Zimra orders former boss to return vehicle – Zimbabwe Independent

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THE Zimbabwe Revenue Authority (Zimra) has written to its former commissioner-general, Gershem Pasi (pictured), demanding the return of a Toyota Land Cruiser he left with following his resignation early this year amid 45 charges of misconduct.

By Wongai Zhangazha

In a letter dated September 7, written by Zimra deputy director of human resources, who is also the human capital development manager, Betty Chimbera, on behalf of acting commissioner-general Happias Kuzvinzwa, Pasi was asked to bring back the car without delay.

“Our records indicate that following your resignation on 22 May 2017, you are still in possession of the authority’s Toyota Land cruiser ADJ 6890. In this regard, the authority would want this vehicle surrendered without further delay. Please kindly advise when the authority can come and collect the vehicle,” reads Chimbera’s letter.

When contacted for comment, Pasi said he will surrender the car in terms of his contract.

“Normally these things are held in privacy, but seeing the other side has already given their story — yes, I am in possession of the vehicle.

“I don’t want to discuss the contents of that letter or my response, but am just asking that, is it not the same vehicle which the press went to town about that I had smuggled and put number plates belonging to a Raum.
“So if that story was true, why then does Zimra want the vehicle from me? As I said then, it is a Zimra vehicle. I had no reason not to pay duty and I did not import that vehicle.”

As first reported by the Zimbabwe Independent last year, the Zimra audit, released in September, exposed massive corruption, fraud, poor corporate governance and tax evasion scandals within the tax authority, with revelations that the revenue collector was prejudiced of more than US$20 million.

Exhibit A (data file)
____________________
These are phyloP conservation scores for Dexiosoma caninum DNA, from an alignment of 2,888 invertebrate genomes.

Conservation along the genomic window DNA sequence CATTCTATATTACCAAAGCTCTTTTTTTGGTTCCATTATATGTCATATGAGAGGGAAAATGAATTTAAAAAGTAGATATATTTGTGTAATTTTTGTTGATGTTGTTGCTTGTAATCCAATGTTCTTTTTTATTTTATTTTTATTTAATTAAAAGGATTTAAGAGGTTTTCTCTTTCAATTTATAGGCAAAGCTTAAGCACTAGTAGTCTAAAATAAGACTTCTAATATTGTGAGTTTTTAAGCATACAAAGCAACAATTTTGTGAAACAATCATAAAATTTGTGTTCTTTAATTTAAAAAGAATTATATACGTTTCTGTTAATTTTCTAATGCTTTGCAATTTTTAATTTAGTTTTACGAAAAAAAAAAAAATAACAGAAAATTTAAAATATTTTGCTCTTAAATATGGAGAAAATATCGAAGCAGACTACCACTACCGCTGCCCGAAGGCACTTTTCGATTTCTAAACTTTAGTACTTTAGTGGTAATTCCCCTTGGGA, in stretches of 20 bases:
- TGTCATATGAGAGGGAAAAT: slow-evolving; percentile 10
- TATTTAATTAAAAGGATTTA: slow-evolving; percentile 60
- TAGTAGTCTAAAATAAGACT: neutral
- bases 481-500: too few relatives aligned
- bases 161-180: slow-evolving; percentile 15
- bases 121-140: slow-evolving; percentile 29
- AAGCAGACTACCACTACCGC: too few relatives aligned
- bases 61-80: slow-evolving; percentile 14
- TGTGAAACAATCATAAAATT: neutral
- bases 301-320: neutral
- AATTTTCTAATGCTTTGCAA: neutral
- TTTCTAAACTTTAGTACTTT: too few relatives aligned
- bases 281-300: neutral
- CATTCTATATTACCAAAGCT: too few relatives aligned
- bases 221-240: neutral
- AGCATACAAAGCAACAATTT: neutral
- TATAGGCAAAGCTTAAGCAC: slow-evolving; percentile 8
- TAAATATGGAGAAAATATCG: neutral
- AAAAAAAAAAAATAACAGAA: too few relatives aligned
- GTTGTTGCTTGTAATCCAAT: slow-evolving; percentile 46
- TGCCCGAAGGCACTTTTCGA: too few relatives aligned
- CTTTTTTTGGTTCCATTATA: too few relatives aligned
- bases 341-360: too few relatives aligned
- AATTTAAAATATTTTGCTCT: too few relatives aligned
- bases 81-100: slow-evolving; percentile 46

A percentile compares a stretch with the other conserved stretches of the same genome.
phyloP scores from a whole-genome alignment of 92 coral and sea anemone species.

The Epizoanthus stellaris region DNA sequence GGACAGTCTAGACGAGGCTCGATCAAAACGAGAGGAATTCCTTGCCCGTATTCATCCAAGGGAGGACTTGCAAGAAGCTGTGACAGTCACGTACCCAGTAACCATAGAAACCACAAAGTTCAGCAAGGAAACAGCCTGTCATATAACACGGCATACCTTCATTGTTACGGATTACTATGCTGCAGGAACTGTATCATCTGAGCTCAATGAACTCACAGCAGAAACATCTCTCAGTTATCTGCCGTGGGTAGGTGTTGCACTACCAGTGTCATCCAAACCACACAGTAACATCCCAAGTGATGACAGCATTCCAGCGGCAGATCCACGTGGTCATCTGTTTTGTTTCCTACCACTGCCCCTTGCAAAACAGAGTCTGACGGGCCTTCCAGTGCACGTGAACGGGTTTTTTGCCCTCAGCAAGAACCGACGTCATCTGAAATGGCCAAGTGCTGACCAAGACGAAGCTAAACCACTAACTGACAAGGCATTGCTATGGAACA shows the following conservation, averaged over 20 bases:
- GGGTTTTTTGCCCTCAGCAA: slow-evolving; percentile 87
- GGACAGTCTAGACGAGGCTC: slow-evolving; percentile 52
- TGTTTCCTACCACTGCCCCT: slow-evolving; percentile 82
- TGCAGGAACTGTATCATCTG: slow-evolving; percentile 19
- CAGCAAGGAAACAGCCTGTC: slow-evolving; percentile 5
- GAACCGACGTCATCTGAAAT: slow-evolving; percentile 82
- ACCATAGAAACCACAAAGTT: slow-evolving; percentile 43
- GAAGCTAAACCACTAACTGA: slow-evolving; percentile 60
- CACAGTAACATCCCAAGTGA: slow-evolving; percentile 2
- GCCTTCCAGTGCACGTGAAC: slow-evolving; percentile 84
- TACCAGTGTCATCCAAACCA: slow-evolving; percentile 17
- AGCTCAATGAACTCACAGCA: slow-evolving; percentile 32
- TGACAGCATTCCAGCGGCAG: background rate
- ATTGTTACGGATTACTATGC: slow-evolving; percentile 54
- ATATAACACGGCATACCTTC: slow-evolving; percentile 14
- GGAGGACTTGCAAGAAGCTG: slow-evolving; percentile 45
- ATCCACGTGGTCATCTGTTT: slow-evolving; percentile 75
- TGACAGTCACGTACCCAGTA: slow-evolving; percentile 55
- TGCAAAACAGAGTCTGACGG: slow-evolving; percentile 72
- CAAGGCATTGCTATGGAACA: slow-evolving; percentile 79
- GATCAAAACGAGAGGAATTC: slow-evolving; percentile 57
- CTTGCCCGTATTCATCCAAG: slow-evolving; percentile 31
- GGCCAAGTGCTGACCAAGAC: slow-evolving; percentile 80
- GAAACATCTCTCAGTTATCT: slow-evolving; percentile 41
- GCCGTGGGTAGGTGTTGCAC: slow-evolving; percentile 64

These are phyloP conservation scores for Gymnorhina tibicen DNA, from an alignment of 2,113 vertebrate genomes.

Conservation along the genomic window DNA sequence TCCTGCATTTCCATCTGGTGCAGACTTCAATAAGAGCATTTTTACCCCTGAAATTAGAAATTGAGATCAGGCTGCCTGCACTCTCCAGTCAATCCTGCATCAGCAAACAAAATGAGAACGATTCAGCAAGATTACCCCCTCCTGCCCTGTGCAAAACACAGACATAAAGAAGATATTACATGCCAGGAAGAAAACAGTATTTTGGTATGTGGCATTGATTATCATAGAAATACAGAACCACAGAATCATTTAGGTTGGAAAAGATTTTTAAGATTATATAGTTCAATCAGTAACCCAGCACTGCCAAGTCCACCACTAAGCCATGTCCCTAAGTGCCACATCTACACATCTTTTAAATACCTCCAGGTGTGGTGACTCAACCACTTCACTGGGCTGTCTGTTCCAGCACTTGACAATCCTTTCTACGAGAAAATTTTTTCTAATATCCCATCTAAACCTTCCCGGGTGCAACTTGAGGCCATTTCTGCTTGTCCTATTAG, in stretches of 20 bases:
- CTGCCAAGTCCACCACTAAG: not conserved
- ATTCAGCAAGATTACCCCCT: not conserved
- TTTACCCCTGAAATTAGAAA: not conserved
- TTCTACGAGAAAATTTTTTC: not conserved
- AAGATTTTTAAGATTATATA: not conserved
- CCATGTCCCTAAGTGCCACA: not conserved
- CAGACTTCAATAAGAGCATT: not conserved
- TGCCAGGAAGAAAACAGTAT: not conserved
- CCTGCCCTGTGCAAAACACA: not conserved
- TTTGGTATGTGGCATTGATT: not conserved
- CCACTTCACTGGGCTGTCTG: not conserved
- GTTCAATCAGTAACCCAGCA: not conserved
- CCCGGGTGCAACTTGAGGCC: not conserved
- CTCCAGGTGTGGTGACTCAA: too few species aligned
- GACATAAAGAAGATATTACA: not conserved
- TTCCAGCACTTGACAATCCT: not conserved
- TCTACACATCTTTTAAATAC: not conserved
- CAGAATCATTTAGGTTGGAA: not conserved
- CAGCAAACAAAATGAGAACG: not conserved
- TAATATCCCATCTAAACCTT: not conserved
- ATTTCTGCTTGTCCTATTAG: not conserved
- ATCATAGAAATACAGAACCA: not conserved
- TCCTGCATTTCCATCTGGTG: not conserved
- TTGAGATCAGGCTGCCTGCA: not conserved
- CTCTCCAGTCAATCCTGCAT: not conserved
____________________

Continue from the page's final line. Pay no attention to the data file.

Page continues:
Pasi was expected to answer to several charges of misconduct, which include the signing of a US$14 million contract with a company called AVIC International for the supply of uniforms and tollgate equipment, allegedly without following tender procedures. He was also accused of allocating himself excessive vehicle allowances amounting to US$374 451 between 2014 and May 2016 without the approval of the board, among other charges.

However, Pasi in an exclusive interview with the Independent in June denied the allegations stating his conduct was above board and all his actions were done procedurally with board approval.

He said the awarding of the tender to AVIC was negotiated at government level through the Office of the President and Cabinet and was not an individual decision. Pasi said Treasury was also involved in the decision.

The former commissioner-general said duty was paid for the Toyota Land Cruiser despite allegations to the contrary. He also said the vehicle was acquired after approval from the ministries of Transport and Finance, cabinet and the State Procurement Board.

The Zimra board dragged Pasi to a hearing, which began in November last year, with former High Court judge Justice Moses Chinhengo acting as the disciplinary hearing officer. Pasi was represented by Advocate Thabani Mpofu, acting on instructions from Mambosasa Legal Practitioners. Zimra was represented by Kantor and Immerman Legal Practitioners.

Documents seen by the Independent in May indicated that Zimra bosses have told Pasi they will not drop charges, as they are concerned about issues raised in an audit carried out by HLB Chartered Accountants.

The Zimra board sanctioned the probe in July last year after a whistle-blower’s report on irregularities in the importation of executive cars.

According to documents detailing the proceedings during the closed-door hearing, Pasi, on November 24, presented a proposal for settlement to the Zimra board and was awaiting a response.

In his resignation letter, Pasi said: “My employer has without just or lawful cause preferred unfounded charges against me. The charges ring hollow, being based as they are, upon an incompetent audit report prepared by auditors who abdicated their most basic functions and responsibilities. I wish to reiterate and make it abundantly clear that I have committed no misconduct, either of the nature alleged or at all.”

However, in response to Pasi’s resignation letter, Zimra board chairperson Willia Bonyongwe, in a letter, said, while the board accepted his decision, it did not agree with some of the issues he raised.